a review of God of War II
a videogame developed by sony computer entertainment santa monica
and published by sony computer entertainment america
for the sony playstation 2 computer entertainment system and the sony playstation 3 computer entertainment system (as part of the god of war collection)
text by Andrew Toups
Oh for the love of Christ. Yes, God of War 2 has meticulously rendered backdrops, skillful, inspired art direction, sweeping, breathtaking vistas, a dramatic, cinematic score, cleverly designed stage layouts, and setpiece after memorable setpiece. No, none of this matters. At the end of the day, God of War 2, though thoroughly well-designed, well-intentioned, and near impeccably well-put together, is an abject failure of videogame. The fact that it has been a success — both critically and commercially — is simple evidence of the sorry state of the medium.
I’ll admit, I enjoyed the first God of War. A lot. It was entertaining at the time, and hey, God Hand hadn’t come out yet, so I guess I just didn’t know any better. It starts off with a compelling premise (the protagonist’s suicide, with the rest of the game playing as flashback) and from there the plot only gets juicier and more interesting. The gameplay mechanics (which are nearly identical in this game) suffered from problems which I’ll get into in a moment, but at least the game was trying. The game cared. It had vision.
By comparison, God of War 2 wants nothing more than to be a sequel. It comes off like a band who, after releasing a hit record, follows it up with another that mimics its predecessor track for track. So every memorable scene from the first game is recreated here in one way or another — you will sacrifice an Innocent Bystander for the Whims of the Gods, you will encounter many Big Names From Greek Mythology, you will traverse Large Objects of Staggering Scale — but what’s missing is writing. Frankly, the plot is stuff. It’s Greek mythology fanfiction. It starts off dumb and continues to only get dumber throughout the game’s 10-odd hours. While the game has as many compelling scenes (if not more) as the original, it lacks anything resembling cohesion. The story is just a flimsy excuse for more action, and so it gets thrown out the window as a motivating factor.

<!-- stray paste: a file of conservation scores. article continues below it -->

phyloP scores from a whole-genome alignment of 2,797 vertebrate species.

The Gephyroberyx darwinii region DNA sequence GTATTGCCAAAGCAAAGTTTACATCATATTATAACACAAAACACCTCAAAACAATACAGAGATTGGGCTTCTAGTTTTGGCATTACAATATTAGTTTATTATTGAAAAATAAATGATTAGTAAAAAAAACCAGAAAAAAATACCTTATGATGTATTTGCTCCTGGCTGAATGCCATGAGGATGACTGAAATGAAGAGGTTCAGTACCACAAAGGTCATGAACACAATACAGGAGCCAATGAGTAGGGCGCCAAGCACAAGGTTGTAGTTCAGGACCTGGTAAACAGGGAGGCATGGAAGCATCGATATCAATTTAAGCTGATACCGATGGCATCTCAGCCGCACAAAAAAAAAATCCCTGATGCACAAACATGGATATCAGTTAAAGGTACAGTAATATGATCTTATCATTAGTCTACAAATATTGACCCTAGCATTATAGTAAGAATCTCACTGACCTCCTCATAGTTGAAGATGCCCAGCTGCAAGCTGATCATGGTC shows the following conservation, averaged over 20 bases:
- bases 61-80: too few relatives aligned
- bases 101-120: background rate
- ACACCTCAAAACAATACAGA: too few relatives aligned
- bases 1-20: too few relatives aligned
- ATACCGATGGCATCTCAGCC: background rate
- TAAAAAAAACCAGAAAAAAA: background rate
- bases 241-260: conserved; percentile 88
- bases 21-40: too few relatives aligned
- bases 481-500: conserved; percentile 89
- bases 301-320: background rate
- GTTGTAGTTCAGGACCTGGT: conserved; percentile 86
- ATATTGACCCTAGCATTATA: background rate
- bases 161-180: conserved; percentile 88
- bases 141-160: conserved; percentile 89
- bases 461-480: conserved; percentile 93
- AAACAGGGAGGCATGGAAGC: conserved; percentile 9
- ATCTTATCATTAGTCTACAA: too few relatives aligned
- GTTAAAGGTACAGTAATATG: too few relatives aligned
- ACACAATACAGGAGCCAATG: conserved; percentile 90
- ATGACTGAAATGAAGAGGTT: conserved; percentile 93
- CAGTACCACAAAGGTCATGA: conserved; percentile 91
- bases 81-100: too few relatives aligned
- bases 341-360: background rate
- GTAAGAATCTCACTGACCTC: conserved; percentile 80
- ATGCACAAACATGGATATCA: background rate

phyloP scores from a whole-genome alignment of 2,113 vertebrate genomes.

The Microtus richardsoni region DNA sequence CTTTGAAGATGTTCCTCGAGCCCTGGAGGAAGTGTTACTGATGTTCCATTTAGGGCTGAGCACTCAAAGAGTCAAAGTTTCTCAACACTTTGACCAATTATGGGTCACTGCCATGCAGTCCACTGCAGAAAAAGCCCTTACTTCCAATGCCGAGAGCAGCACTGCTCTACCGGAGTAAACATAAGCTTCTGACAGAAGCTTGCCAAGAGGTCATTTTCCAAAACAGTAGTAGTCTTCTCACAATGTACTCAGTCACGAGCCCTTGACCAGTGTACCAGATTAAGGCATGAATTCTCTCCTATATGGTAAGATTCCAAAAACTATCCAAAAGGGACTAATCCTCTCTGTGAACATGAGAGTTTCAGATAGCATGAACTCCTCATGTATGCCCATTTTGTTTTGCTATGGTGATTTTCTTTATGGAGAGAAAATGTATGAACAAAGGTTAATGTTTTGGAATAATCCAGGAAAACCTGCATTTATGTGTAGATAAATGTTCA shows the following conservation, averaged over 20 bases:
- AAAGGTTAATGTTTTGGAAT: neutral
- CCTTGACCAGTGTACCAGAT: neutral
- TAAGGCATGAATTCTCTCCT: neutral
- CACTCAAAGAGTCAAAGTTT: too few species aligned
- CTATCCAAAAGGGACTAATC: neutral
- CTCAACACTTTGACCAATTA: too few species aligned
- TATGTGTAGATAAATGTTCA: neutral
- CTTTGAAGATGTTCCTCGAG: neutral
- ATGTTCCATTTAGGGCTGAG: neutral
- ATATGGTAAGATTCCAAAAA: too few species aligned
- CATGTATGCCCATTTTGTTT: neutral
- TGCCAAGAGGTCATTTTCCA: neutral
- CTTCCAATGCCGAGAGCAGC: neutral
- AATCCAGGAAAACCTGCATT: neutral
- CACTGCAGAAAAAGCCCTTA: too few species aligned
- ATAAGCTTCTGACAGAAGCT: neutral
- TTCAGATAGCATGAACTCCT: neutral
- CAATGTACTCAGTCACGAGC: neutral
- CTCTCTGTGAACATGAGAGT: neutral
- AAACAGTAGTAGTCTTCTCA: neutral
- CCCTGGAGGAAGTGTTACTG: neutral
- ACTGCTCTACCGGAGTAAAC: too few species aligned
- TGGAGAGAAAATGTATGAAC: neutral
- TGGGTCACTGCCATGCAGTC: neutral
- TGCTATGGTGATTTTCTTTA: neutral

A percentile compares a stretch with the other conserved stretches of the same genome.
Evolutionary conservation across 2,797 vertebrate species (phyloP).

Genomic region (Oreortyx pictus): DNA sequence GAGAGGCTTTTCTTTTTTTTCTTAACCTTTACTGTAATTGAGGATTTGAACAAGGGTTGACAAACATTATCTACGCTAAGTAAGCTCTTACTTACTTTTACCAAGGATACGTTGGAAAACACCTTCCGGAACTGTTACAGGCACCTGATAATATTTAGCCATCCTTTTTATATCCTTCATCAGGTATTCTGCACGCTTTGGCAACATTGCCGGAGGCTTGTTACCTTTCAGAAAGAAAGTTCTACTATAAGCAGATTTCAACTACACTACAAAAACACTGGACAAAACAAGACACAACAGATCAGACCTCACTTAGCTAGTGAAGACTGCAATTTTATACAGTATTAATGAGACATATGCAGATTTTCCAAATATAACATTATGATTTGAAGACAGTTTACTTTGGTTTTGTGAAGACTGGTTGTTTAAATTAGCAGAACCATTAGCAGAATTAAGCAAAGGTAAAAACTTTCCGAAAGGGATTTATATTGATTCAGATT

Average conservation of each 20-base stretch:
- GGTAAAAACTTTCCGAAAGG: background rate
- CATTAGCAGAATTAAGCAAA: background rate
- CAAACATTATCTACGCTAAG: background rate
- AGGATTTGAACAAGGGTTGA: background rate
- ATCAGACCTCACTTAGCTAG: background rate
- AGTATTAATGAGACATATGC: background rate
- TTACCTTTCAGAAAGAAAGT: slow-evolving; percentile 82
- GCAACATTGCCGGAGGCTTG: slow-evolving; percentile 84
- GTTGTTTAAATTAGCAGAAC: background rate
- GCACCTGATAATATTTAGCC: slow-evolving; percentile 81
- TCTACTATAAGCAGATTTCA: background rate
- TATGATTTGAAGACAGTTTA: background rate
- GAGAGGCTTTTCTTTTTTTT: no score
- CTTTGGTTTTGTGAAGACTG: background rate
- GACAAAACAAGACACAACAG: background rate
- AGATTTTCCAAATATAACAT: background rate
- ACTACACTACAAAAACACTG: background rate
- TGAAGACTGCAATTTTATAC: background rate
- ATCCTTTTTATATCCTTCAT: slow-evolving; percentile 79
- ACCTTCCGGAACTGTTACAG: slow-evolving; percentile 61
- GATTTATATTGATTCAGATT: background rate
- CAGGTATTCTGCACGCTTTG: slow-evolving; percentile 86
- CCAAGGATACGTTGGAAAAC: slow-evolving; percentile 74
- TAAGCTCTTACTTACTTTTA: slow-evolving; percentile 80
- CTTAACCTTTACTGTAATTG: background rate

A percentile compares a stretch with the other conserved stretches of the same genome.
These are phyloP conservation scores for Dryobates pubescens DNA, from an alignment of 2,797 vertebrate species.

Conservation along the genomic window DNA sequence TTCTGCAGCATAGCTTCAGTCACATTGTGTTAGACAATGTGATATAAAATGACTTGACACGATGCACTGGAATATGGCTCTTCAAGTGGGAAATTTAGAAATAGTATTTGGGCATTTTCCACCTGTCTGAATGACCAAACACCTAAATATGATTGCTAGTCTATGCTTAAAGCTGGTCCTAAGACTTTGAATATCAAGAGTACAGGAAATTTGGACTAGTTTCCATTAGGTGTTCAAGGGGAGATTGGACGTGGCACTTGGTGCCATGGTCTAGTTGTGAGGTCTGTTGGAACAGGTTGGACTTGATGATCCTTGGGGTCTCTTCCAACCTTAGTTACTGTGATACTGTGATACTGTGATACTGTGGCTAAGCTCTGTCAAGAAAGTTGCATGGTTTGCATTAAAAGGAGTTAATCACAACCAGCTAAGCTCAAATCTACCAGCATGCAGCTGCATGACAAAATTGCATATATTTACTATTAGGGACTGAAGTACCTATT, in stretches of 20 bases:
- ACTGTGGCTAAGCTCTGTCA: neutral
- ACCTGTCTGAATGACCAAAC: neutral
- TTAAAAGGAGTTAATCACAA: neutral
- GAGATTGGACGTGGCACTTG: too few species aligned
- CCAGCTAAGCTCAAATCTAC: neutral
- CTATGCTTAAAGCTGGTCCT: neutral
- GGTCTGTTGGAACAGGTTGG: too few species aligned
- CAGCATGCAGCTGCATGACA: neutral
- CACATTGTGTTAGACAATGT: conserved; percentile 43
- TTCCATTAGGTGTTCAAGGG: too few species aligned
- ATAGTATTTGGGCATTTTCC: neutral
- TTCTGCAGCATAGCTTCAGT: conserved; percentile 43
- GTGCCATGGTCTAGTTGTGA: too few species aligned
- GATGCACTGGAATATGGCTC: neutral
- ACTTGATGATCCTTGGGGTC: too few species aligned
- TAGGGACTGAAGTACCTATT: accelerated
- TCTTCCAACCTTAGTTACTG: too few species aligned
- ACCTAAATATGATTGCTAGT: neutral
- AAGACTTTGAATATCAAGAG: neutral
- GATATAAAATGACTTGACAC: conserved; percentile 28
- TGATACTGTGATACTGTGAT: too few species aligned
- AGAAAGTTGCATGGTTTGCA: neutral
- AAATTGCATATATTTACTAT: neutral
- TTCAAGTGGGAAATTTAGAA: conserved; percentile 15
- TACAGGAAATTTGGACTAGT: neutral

But the real reason God of War 2 (and by extension, I suppose, its predecessor) is a horrible mistake from the ground up is simple. It starts with the duck roll in Legend of Zelda: Ocarina of Time. The duck roll, if you don’t recall, is the default function of the context-sensitive action button which causes link to perform a brief forward somersault that provides a quick, oh-so-slight boost of velocity to Link’s jog. The duck roll is useless. It gives you no advantage in combat, nor are there any puzzles or setpieces that require you to use it — it barely even decreases the amount of time it takes to walk. It is entirely extraneous, yet at the same time it is essential to keeping that game from becoming monotonous. Why was the duck roll — which, bizarrely, is called “attack” on the HUD, despite not actually ever doing any damage — included in the game, then?